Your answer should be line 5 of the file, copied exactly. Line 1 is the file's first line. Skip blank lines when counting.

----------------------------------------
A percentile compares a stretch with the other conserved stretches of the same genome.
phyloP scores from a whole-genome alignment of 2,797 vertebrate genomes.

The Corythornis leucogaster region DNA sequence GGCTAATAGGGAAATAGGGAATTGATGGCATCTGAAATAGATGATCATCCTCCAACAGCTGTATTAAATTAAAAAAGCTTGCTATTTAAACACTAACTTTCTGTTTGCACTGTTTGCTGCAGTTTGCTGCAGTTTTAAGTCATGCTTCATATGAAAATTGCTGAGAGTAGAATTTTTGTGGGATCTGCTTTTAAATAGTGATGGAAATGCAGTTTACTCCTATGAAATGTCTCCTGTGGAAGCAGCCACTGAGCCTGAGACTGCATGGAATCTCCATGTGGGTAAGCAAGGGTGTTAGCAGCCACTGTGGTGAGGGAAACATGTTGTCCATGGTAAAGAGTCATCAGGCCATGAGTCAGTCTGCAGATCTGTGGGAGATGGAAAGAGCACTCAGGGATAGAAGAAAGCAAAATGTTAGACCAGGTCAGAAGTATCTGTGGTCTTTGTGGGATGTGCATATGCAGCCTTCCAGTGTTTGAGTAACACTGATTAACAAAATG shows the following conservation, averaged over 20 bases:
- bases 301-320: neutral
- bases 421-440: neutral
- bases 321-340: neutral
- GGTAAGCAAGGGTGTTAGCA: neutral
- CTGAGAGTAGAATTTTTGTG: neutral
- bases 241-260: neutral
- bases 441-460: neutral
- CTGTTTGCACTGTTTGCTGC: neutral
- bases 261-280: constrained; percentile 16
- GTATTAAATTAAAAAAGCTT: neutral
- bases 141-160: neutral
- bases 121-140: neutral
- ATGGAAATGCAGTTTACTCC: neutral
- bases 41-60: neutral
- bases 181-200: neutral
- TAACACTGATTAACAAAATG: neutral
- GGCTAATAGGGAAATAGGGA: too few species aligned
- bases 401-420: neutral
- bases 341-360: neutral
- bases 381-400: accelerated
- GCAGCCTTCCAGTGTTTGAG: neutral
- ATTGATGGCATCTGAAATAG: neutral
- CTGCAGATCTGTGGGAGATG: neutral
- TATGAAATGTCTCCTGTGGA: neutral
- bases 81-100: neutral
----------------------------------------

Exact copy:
- bases 421-440: neutral